Golden Globes 2016 Winners

THE REVENANT and THE MARTIAN were among the big winners at the 2016 Golden Globe Awards on Sunday (10Jan16) after landing the top film honours.

Alejandro Gonzalez Inarritu earned Best Motion Picture – Drama and Best Director for The Revenant, while Leonardo DiCaprio’s portrayal as a 19th century frontiersman who survives a bear attack scored him the Best Actor in a Motion Picture – Drama accolade.

Sir Ridley Scott’s The Martian claimed the titles of Best Motion Picture – Musical or Comedy and Best Actor in a Motion Picture – Musical or Comedy for Matt Damon.

There were also acting accolades for Room’s Brie Larson (Best Actress in a Motion Picture – Drama) and Joy’s Jennifer Lawrence (Best Actress in a Motion Picture – Musical or Comedy), while Sylvester Stallone was given a standing ovation as he was named Best Supporting Actor in a Motion Picture for Rocky spin-off Creed in only his second time at the Golden Globes. He had previously attended the Los Angeles ceremony for the original 1976 Rocky release.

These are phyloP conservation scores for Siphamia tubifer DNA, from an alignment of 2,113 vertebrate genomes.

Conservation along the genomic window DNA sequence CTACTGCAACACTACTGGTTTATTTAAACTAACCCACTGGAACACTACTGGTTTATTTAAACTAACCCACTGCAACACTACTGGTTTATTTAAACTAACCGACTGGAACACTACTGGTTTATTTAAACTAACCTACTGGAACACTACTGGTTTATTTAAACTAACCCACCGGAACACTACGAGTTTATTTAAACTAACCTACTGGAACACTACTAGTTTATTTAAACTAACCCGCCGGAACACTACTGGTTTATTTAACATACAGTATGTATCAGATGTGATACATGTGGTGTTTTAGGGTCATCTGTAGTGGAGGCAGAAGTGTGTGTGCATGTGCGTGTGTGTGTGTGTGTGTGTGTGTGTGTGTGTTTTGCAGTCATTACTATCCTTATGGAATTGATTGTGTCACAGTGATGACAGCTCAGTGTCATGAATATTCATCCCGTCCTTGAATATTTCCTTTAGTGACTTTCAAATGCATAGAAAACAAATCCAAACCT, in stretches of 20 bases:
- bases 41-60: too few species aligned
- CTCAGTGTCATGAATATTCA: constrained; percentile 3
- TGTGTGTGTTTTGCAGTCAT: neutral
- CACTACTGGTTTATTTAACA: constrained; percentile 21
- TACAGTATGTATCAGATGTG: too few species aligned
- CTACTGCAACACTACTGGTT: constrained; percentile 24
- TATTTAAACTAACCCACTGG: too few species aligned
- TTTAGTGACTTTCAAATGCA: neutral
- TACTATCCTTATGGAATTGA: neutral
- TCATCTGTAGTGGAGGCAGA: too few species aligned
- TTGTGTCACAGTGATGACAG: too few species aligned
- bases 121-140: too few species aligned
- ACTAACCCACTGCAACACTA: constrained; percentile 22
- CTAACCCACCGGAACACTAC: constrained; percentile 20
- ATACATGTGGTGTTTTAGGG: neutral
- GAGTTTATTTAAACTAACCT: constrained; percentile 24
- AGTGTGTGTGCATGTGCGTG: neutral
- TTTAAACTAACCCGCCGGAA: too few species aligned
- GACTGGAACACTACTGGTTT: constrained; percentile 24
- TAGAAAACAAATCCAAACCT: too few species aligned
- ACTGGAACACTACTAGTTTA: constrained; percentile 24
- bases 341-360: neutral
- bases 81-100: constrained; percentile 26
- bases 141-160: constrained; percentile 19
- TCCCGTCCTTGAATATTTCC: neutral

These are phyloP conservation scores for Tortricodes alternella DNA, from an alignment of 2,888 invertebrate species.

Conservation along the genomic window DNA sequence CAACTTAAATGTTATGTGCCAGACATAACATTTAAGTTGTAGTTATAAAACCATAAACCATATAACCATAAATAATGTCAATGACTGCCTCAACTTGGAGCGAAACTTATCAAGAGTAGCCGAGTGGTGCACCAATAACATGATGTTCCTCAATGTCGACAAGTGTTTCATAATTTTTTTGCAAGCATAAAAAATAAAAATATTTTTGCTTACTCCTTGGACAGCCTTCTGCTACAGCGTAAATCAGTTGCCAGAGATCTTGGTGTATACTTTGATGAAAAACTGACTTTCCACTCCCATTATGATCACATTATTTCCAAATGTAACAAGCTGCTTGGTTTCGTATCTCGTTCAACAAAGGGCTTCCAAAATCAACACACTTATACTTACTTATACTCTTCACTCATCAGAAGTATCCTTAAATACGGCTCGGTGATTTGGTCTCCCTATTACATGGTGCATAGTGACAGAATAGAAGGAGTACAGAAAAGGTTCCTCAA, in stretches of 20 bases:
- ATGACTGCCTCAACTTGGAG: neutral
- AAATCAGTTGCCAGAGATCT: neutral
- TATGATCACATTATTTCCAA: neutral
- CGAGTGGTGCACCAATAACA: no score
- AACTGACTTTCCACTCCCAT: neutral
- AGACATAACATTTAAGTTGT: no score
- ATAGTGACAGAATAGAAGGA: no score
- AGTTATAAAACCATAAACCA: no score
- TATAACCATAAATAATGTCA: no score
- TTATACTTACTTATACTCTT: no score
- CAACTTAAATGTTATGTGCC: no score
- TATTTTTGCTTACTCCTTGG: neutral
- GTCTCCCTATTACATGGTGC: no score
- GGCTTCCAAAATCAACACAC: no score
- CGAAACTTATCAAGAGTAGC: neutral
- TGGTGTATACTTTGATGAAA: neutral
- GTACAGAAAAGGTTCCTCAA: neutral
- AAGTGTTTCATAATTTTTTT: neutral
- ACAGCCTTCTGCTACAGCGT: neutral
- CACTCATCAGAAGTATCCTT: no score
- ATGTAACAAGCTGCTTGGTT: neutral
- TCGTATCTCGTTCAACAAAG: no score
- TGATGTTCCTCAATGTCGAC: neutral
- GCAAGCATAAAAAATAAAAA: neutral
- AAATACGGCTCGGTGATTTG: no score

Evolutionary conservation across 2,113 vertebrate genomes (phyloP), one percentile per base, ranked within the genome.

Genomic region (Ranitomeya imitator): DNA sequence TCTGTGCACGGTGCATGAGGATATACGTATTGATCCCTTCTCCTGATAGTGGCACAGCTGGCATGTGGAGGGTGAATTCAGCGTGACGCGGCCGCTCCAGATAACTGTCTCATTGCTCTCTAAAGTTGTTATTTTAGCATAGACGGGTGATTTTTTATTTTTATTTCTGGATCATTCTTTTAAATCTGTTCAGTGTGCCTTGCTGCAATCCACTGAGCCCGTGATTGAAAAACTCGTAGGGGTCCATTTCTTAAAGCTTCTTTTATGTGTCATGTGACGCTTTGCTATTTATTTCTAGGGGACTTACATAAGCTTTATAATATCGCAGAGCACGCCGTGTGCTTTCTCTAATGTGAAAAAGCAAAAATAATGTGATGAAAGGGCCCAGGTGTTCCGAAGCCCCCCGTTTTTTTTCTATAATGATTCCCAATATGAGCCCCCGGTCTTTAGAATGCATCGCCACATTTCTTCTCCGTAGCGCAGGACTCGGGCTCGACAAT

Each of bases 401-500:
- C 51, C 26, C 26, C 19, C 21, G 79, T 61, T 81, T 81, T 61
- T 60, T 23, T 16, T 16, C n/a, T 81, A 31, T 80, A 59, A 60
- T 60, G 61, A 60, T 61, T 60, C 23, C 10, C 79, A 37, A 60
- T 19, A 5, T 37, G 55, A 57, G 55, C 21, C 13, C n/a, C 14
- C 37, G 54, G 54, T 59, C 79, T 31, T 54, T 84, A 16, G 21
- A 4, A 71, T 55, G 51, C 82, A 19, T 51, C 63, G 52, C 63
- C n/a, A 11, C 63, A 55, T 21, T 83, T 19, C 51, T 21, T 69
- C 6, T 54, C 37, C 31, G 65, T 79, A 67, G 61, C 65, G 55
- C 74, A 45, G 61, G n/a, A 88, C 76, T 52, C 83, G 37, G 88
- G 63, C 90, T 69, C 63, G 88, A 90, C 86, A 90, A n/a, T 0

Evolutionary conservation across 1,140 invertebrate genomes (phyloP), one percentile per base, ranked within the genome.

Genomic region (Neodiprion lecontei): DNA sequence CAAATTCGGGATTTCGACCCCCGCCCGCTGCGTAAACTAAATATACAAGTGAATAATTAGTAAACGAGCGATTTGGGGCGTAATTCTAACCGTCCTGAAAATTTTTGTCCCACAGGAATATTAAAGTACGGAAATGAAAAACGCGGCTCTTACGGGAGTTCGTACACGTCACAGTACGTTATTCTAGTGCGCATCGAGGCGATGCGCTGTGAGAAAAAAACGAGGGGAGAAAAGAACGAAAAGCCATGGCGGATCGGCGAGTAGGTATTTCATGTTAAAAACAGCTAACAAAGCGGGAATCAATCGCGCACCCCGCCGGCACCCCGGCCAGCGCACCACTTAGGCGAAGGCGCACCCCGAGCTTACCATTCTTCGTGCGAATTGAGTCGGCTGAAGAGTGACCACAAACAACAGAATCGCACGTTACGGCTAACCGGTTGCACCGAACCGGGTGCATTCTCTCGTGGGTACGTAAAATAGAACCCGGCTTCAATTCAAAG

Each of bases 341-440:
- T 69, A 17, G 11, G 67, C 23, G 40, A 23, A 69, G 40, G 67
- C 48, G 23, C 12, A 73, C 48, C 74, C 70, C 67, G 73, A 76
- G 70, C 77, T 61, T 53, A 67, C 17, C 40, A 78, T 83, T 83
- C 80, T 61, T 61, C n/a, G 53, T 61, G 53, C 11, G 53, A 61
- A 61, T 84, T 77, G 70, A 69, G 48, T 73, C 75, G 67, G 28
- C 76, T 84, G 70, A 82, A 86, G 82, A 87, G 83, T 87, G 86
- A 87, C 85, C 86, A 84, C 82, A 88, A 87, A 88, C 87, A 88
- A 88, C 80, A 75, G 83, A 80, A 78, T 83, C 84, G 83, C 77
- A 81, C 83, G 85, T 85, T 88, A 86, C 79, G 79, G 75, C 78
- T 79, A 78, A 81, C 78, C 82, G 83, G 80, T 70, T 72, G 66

Biopic Steve Jobs was another double winner, taking home Best Screenplay for Aaron Sorkin and Best Supporting Actress in a Motion Picture for Kate Winslet, as were hit TV series Mr. Robot and Mozart in the Jungle.

It was also a big night for pop stars Lady Gaga (Best Actress in a Mini-Series or TV Movie for American Horror Story: Hotel) and Sam Smith (Best Original Song for Spectre theme tune Writing’s on the Wall).

Comedian Ricky Gervais returned for his fourth stint as ceremony host, and he was in fine form as he poked fun at the likes of Caitlyn Jenner, Roman Polanski, Mel Gibson, and Ben Affleck, who he criticised with a tongue-in-cheek comment about his June (15) split from wife Jennifer Garner.